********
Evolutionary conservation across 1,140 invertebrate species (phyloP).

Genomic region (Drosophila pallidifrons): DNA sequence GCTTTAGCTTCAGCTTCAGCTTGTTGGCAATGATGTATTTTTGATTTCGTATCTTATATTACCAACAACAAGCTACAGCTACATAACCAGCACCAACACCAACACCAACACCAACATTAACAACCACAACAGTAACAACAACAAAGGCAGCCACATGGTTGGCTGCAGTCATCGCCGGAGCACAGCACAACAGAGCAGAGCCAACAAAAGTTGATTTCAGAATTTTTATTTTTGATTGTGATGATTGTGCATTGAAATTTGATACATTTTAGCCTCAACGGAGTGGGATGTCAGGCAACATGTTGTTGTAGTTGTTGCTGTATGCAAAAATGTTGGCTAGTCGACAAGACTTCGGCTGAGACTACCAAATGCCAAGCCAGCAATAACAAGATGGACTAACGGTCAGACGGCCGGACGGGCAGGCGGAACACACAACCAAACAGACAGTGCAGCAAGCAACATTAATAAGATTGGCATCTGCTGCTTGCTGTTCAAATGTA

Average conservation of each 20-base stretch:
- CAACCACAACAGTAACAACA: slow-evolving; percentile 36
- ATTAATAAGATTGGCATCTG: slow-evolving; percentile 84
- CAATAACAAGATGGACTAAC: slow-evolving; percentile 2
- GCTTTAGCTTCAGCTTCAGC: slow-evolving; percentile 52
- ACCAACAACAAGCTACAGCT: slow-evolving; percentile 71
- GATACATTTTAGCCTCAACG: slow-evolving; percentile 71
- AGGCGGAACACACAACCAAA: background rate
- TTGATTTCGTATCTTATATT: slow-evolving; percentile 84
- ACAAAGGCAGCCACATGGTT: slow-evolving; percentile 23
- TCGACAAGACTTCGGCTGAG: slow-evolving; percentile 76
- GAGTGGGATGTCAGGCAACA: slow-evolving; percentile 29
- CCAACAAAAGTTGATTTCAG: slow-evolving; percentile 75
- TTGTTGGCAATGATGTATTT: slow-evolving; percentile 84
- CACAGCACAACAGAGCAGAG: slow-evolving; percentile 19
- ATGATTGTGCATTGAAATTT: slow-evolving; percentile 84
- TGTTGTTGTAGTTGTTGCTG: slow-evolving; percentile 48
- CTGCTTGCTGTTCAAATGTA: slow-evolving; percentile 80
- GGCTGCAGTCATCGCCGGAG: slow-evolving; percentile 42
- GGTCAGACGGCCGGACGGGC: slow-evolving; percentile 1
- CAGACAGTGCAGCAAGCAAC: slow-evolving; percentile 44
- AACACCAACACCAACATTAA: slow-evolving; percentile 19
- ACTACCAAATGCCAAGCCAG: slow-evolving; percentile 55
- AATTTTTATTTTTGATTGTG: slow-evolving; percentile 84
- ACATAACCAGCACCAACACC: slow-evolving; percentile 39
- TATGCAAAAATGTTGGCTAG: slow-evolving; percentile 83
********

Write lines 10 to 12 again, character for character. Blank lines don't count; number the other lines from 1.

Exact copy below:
- AGGCGGAACACACAACCAAA: background rate
- TTGATTTCGTATCTTATATT: slow-evolving; percentile 84
- ACAAAGGCAGCCACATGGTT: slow-evolving; percentile 23